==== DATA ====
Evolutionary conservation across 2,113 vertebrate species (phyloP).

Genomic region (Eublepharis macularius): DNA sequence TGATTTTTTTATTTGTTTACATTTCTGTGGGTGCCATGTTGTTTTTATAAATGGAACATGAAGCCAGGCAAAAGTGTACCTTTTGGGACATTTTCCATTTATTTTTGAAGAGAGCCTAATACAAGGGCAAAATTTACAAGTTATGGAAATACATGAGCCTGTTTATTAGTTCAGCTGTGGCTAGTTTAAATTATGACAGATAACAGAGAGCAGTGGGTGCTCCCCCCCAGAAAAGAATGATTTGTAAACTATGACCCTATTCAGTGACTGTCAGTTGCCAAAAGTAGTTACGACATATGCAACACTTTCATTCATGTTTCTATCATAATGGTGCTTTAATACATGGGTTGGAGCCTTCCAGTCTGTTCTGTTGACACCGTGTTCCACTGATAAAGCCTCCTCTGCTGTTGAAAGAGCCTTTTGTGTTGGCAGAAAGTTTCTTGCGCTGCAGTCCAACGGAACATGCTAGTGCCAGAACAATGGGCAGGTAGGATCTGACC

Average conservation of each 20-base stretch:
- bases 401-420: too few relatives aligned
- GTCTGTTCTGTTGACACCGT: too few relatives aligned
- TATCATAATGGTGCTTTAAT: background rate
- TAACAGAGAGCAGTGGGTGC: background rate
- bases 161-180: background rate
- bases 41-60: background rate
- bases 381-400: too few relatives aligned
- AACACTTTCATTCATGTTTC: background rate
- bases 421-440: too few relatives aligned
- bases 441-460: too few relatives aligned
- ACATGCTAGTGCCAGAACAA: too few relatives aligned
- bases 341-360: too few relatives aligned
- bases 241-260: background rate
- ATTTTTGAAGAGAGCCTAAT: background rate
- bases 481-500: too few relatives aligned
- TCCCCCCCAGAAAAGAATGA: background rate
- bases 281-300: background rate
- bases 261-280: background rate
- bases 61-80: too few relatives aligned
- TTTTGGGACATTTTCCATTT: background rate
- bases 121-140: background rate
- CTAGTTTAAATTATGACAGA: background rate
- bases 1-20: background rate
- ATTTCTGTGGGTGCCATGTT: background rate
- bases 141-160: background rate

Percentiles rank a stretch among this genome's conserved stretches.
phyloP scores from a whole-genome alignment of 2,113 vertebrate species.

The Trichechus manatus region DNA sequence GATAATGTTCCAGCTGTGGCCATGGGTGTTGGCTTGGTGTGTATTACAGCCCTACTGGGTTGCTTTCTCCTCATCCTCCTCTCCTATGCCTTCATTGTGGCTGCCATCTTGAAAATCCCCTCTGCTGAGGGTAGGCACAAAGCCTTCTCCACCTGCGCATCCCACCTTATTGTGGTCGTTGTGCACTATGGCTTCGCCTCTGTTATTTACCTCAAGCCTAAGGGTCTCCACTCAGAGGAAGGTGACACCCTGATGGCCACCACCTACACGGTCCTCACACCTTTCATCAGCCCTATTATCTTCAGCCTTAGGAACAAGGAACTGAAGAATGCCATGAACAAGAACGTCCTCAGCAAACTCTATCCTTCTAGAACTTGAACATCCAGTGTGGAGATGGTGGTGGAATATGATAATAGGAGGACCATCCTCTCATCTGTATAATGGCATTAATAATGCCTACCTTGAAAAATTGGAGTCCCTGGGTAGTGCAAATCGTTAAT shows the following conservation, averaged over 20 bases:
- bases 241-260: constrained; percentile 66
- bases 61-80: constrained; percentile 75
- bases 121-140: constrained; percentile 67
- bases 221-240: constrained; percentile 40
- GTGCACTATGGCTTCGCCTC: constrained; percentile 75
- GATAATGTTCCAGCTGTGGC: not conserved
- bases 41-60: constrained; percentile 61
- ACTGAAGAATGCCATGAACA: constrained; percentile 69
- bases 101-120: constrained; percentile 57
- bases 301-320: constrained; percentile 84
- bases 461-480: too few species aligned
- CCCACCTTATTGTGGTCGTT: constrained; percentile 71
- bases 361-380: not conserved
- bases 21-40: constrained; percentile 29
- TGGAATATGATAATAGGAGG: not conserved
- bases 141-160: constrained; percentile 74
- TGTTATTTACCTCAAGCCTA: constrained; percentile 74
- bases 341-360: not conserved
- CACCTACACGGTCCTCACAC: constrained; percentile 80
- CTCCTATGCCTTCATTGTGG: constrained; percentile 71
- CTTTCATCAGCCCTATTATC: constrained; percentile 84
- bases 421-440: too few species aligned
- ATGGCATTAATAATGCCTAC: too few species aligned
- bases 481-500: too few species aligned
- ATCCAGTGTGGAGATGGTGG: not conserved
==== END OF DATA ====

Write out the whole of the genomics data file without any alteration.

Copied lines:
Evolutionary conservation across 2,113 vertebrate species (phyloP).

Genomic region (Eublepharis macularius): DNA sequence TGATTTTTTTATTTGTTTACATTTCTGTGGGTGCCATGTTGTTTTTATAAATGGAACATGAAGCCAGGCAAAAGTGTACCTTTTGGGACATTTTCCATTTATTTTTGAAGAGAGCCTAATACAAGGGCAAAATTTACAAGTTATGGAAATACATGAGCCTGTTTATTAGTTCAGCTGTGGCTAGTTTAAATTATGACAGATAACAGAGAGCAGTGGGTGCTCCCCCCCAGAAAAGAATGATTTGTAAACTATGACCCTATTCAGTGACTGTCAGTTGCCAAAAGTAGTTACGACATATGCAACACTTTCATTCATGTTTCTATCATAATGGTGCTTTAATACATGGGTTGGAGCCTTCCAGTCTGTTCTGTTGACACCGTGTTCCACTGATAAAGCCTCCTCTGCTGTTGAAAGAGCCTTTTGTGTTGGCAGAAAGTTTCTTGCGCTGCAGTCCAACGGAACATGCTAGTGCCAGAACAATGGGCAGGTAGGATCTGACC

Average conservation of each 20-base stretch:
- bases 401-420: too few relatives aligned
- GTCTGTTCTGTTGACACCGT: too few relatives aligned
- TATCATAATGGTGCTTTAAT: background rate
- TAACAGAGAGCAGTGGGTGC: background rate
- bases 161-180: background rate
- bases 41-60: background rate
- bases 381-400: too few relatives aligned
- AACACTTTCATTCATGTTTC: background rate
- bases 421-440: too few relatives aligned
- bases 441-460: too few relatives aligned
- ACATGCTAGTGCCAGAACAA: too few relatives aligned
- bases 341-360: too few relatives aligned
- bases 241-260: background rate
- ATTTTTGAAGAGAGCCTAAT: background rate
- bases 481-500: too few relatives aligned
- TCCCCCCCAGAAAAGAATGA: background rate
- bases 281-300: background rate
- bases 261-280: background rate
- bases 61-80: too few relatives aligned
- TTTTGGGACATTTTCCATTT: background rate
- bases 121-140: background rate
- CTAGTTTAAATTATGACAGA: background rate
- bases 1-20: background rate
- ATTTCTGTGGGTGCCATGTT: background rate
- bases 141-160: background rate

Percentiles rank a stretch among this genome's conserved stretches.
phyloP scores from a whole-genome alignment of 2,113 vertebrate species.

The Trichechus manatus region DNA sequence GATAATGTTCCAGCTGTGGCCATGGGTGTTGGCTTGGTGTGTATTACAGCCCTACTGGGTTGCTTTCTCCTCATCCTCCTCTCCTATGCCTTCATTGTGGCTGCCATCTTGAAAATCCCCTCTGCTGAGGGTAGGCACAAAGCCTTCTCCACCTGCGCATCCCACCTTATTGTGGTCGTTGTGCACTATGGCTTCGCCTCTGTTATTTACCTCAAGCCTAAGGGTCTCCACTCAGAGGAAGGTGACACCCTGATGGCCACCACCTACACGGTCCTCACACCTTTCATCAGCCCTATTATCTTCAGCCTTAGGAACAAGGAACTGAAGAATGCCATGAACAAGAACGTCCTCAGCAAACTCTATCCTTCTAGAACTTGAACATCCAGTGTGGAGATGGTGGTGGAATATGATAATAGGAGGACCATCCTCTCATCTGTATAATGGCATTAATAATGCCTACCTTGAAAAATTGGAGTCCCTGGGTAGTGCAAATCGTTAAT shows the following conservation, averaged over 20 bases:
- bases 241-260: constrained; percentile 66
- bases 61-80: constrained; percentile 75
- bases 121-140: constrained; percentile 67
- bases 221-240: constrained; percentile 40
- GTGCACTATGGCTTCGCCTC: constrained; percentile 75
- GATAATGTTCCAGCTGTGGC: not conserved
- bases 41-60: constrained; percentile 61
- ACTGAAGAATGCCATGAACA: constrained; percentile 69
- bases 101-120: constrained; percentile 57
- bases 301-320: constrained; percentile 84
- bases 461-480: too few species aligned
- CCCACCTTATTGTGGTCGTT: constrained; percentile 71
- bases 361-380: not conserved
- bases 21-40: constrained; percentile 29
- TGGAATATGATAATAGGAGG: not conserved
- bases 141-160: constrained; percentile 74
- TGTTATTTACCTCAAGCCTA: constrained; percentile 74
- bases 341-360: not conserved
- CACCTACACGGTCCTCACAC: constrained; percentile 80
- CTCCTATGCCTTCATTGTGG: constrained; percentile 71
- CTTTCATCAGCCCTATTATC: constrained; percentile 84
- bases 421-440: too few species aligned
- ATGGCATTAATAATGCCTAC: too few species aligned
- bases 481-500: too few species aligned
- ATCCAGTGTGGAGATGGTGG: not conserved